On The Road Again

My latest novel, Lakota Dreams, is available on Amazon, including for the first time, an electronic version for Kindles.  My hardback copies will be here in a few weeks, which means I’ve got to hit the road again for book signings and other events.  I have mixed feelings about this part of an author’s responsibilities.

I don’t like being on stage, and yet at events and book signings, I usually get many nice comments from friends and strangers.  Also, as a self-published writer, it is the sales of the hardback books that recover my out of pocket costs for printing the books, so it’s necessary.

Without a “real” publisher, and no agent or PR company, I have to arrange the events myself and then promote them.  Sometimes it takes a sales pitch, sometimes a little begging, but I’ve learned which organizatons and stores are friendly to self-published authors so a lot of the task merely involves picking a date and time.

Hastings has been one of those stores that will do anything, and I’ve had multiple book signings on Saturdays at their locations in Conroe, Austin, New Braunfels, Kerrville, Huntsville, Lake Jackson, Victoria.  If I sell ten books, and leave five behind I consider an event a success.  But I’ve had some where I’ve only sold one book.   I’ve never been completely shut out….knock on wood.

The best book signing events have been held at independent stores, especially if I’ve mailed an announcement to a few hundred people.  River Oaks Book Store and Murder by the Book have been good for me in Houston.  Book People in Austin and the Twig in San Antonio have also been productive. In San Antonio my nephew and wife who live there did a mailing for me and it went surprisingly well.

I was able to talk Borders in Houston into carrying my books and having a few book signings.  I sold about a hundred books through Borders, but now they claim a new policy is not to accept self-published authors.  That’s been the rule at  Barnes and Noble, although I will try to get into those stores for Lakota Dreams.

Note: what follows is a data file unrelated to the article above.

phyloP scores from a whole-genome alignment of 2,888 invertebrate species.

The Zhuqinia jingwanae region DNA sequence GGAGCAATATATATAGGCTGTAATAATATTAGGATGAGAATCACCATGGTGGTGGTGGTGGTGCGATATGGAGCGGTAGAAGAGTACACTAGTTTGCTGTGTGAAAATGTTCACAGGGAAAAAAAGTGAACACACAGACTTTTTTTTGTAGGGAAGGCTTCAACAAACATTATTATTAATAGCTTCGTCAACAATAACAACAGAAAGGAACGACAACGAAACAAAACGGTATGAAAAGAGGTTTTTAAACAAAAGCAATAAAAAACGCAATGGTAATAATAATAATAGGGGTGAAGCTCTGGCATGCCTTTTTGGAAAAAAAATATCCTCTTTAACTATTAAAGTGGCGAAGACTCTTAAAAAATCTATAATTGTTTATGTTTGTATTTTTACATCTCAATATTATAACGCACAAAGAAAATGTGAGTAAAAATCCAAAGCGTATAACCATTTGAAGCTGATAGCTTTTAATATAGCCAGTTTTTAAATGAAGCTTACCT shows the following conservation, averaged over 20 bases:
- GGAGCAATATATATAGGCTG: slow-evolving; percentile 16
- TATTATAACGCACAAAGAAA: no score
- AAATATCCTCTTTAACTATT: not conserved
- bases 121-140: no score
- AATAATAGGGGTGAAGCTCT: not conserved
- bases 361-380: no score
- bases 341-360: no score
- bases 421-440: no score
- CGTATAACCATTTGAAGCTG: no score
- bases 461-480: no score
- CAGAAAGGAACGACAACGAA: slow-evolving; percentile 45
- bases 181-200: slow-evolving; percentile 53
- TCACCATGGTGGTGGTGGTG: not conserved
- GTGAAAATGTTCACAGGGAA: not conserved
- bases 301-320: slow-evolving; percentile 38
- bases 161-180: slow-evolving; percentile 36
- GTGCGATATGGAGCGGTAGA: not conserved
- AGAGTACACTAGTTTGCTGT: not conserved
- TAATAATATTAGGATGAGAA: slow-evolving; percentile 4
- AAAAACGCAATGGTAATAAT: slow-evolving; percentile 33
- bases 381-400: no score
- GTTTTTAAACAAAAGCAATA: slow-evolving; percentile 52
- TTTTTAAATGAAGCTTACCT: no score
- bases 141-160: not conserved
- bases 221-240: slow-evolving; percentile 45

Some of the most productive events have been luncheons for book clubs and Christmas Shopping boutiques.  Speeches are required at the  luncheons, and with practice I’ve become adequate as a speaker.  It helps that many people admire a person who writes a book.

For Lakota Dreams, I’m planning to market copies to gift shops in the Black Hills.  There are so many stores there selling Native American artifacts with high tourist traffic during the summer.  The book cover by itself should motivate interest.  I might even travel there again.  A benefit of being self-published is that the costs for such trips would be tax deductable expenses.

Part of going on the road is preparing a talk.  I’ve never done a reading, which many authors do, because in a detective novel, I thought the best passages I could read would give away too much of the plot.  I usually gave talks about my writing process, my formula, and my self-imposed guidelines.  But I may do readings this time.    Maybe I’ll read the part where my protagonist, Nate Henderson, goes on a vision quest in the Black Hills.  He’s trying to do what his friends the Lakota Sioux do, and the “scene” tells a lot about him and doesn’t give away any relevant parts of the overall plot. 

What I also might read is something I found in my research.  It was a letter written by Elizabeth Custer (George Armstrong Custer’s wife) which recounts what she and other military wives were doing at the moment her husband and his men from the Seventh Cavalry were fighting the Battle of the Little Big Horn.  It’s a short letter, and very moving.  I do wish I had a voice like James Earl Jones.

Anyway, I’ve got to order some posters, make a ton of telephone calls, and get my mailing lists ready.  In the meantime, I’ll try to continue my marketing research and real estate careers, while working on my fifth novel, the first draft being about sixty percent complete.


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